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Research reveals drivers using smartphones are at a high risk

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Research has revealed that motorists who use their smartphone whilst driving are at a higher risk of being involved in an accident compared to drinking and driving.

The Institute of Advanced Motorists found that 8% of drivers admitted to using their smartphone for email and social networking use, the equivalent of 3.5 million licence holders.

Younger drivers aged between 17-24 years olds who are already placed in a high risk category for accidents, are the main age group who are using their phones whilst driving meaning an even higher risk of accidents.

IAM and the Transport Research Lab (TRL) used a car simulator to examine the effects of young drivers using their phones. The results from the experiment showed that driving is badly affected by smartphone use. Sending and receiving a message using a social networking site found that reaction times slowed by 38%, drivers often missed important events of their journey, they were not capable of holding a central lane position and they were unable to respond quickly to the car in front changing speed.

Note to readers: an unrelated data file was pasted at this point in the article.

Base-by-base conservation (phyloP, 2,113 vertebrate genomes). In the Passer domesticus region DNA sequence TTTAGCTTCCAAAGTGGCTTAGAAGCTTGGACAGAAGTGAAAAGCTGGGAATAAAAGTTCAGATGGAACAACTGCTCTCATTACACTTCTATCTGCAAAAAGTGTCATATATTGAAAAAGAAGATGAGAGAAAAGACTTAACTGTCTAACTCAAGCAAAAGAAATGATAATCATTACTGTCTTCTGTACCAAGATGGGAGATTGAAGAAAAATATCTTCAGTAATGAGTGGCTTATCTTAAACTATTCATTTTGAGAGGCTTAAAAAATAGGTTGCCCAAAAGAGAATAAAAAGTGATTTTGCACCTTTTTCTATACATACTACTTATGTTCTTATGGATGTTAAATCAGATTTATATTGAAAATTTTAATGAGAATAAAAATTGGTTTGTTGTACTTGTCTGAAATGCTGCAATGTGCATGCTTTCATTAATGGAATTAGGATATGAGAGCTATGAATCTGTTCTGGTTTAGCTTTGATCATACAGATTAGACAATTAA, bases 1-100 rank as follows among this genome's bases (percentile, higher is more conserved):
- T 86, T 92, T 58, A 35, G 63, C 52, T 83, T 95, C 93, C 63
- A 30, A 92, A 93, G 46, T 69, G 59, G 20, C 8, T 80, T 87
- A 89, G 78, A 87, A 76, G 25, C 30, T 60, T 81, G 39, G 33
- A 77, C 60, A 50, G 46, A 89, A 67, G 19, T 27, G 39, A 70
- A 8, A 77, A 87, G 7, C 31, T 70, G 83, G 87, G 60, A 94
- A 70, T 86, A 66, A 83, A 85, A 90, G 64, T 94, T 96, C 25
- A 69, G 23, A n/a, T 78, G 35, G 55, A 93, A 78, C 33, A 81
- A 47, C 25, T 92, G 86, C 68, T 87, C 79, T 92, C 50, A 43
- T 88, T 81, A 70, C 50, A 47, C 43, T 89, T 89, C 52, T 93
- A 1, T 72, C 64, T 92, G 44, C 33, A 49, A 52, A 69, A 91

Comparing the results to previous studies centred on driving distractions, using a smartphone slowed reaction times by 37.6% whereas drinking and driving slowed reaction times by 15%, highlighting that a smartphone is more of a danger.

The Government have been called upon to address the ongoing issue of younger drivers using their smartphone whilst driving. Drink driving and the importance of wearing a seatbelt has been heavily publicised by road safety campaigns which has changed the way people decide to drive. It is hoped the same campaigns will be introduced to stop younger drivers from using their smartphones.

IAM chief executive Simon Best said: “This research shows how incredibly dangerous using smartphones while driving is, yet unbelievably it is a relatively common practice.

“If you’re taking your hand off the wheel to use the phone, reading the phone display and thinking about your messages, then you’re simply not concentrating on driving.

“It’s antisocial networking and it’s more dangerous than drink driving and it must become just as socially unacceptable.”

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By Amanda Bainbridge